Grades are subjective and Ahkello Witherspoon has performed well at times. However, right now this is a talent-depleted secondary. The Rams need to figure out who is worth keeping as they re-build it. Are they simply a top cornerback and a starting-level safety away or does this group need a complete re-haul? A top edge rusher would help as a good pass rush can benefit an average secondary. Still, it’s important to figure out which players are part of the solution in the secondary going forward.

6. Is it time to move on from Raheem Morris for a fresh set of ideas?

It’s hard to see McVay moving on from Raheem Morris and this isn’t to say that he should. Morris has been coaching his tail off with the personnel that he’s been given. The Rams have just $52M in cash spending on defense on the 2023 roster which ranks dead last in the NFL. That’s over $10M less than any other team. To put what Morris has done into perspective, despite the lack of talent, the Rams defense ranks 25th in EPA and 27th in DVOA. Of course, those numbers aren’t great. However, the Arizona Cardinals who rank 31st in cash spending rank 31st in both EPA and DVOA. The defense is out-performing its talent.

With all of that said, Wade Phillips was the defensive coordinator between 2017-2019, lasting three years. Brandon Staley got poached and hired as a head coach after one season. This is Morris’ third year. Will McVay look around the league to see about bringing in a fresh set of ideas or will he keep a coach that is respected the players, seen as a head coach candidate around the league, and someone who has been a rock in the locker room when McVay has checked out at times over the last two years?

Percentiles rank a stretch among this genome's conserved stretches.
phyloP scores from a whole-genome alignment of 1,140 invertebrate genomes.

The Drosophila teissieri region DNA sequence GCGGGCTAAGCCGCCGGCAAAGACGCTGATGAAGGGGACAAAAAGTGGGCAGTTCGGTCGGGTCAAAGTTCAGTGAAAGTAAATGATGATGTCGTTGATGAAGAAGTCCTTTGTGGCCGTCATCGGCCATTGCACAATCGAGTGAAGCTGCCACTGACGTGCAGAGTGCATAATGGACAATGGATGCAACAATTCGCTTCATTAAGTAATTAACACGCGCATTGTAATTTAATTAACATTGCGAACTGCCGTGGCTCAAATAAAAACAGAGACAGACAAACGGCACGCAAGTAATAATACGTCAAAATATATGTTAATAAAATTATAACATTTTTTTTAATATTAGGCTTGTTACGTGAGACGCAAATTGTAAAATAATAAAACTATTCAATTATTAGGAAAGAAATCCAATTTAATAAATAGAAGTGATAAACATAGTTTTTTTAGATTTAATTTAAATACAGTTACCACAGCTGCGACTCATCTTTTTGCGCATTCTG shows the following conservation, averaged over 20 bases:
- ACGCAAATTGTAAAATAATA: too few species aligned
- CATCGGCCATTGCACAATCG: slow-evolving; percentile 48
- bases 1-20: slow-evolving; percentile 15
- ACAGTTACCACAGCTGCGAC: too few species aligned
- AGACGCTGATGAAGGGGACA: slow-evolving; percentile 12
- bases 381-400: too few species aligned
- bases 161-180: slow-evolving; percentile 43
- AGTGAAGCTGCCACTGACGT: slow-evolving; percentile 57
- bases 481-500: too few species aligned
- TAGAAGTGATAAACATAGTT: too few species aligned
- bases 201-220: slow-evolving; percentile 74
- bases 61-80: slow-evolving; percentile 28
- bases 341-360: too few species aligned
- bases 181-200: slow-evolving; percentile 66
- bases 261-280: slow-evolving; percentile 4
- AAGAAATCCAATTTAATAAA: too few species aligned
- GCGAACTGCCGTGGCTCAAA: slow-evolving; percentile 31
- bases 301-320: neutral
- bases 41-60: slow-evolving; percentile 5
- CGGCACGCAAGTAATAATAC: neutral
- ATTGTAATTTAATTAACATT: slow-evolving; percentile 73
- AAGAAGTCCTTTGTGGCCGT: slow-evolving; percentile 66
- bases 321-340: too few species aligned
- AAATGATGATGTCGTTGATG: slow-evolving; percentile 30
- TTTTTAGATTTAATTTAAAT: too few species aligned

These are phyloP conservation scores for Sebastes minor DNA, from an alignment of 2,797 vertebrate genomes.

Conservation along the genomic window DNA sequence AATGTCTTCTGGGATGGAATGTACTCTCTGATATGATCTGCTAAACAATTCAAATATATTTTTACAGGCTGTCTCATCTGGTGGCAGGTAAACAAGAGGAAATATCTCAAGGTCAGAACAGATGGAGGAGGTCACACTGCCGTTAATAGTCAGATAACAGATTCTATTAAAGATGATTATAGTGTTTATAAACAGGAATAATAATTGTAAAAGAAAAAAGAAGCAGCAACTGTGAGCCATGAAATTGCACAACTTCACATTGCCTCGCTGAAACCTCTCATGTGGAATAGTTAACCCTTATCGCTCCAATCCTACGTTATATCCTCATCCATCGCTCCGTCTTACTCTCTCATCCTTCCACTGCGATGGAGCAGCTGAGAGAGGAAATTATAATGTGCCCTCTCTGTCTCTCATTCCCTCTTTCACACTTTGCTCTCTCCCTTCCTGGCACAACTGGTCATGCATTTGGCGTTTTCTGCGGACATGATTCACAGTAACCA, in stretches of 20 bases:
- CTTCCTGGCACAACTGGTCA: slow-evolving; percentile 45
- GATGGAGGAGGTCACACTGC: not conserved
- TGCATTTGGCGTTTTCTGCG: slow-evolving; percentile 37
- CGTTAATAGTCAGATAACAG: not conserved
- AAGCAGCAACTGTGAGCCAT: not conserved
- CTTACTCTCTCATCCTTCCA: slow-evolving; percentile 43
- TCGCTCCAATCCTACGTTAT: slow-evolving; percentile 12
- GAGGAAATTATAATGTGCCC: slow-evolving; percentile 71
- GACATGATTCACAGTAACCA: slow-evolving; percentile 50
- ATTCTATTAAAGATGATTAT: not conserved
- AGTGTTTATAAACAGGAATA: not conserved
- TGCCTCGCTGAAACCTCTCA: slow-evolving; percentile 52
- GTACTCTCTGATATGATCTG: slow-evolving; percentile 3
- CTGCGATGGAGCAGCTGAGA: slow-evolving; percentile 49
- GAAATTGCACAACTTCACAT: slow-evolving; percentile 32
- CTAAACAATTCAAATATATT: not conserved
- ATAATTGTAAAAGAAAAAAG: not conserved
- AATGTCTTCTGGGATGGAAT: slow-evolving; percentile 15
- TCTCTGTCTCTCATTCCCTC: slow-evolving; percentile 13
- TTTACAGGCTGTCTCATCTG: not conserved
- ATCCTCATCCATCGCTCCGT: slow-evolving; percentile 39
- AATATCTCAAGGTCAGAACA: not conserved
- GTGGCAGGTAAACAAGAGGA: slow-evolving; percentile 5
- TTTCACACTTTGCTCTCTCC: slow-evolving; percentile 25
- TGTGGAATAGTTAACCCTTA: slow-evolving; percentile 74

7. Blow it up or attempt one more push with current pillars?

This goes back to #Project2025. Are the Rams really just two offseasons away from putting all of the pieces back together? Right now, it may not seem like it, but with the resources that the Rams have, there is a chance to acquire some blue-chip caliber talent.

The Rams will be at a fork this offseason. They can either blow it up or commit to making one more run with Stafford, Aaron Donald, and Cooper Kupp. There’s no “halfsies” here. Los Angeles will need to commit to one or the other. You can’t simply replace Stafford with a rookie, even if it’s Williams or May. Stafford gives the Rams the best chance to win in the short-term with the current group. Mahomes didn’t win until his third season. While Tom Brady and Roethlisberger won in year two, it was mostly because of their defenses. This is an all or nothing situation and the Rams will need to commit to one.

8. Is franchise left tackle or future franchise quarterback more important?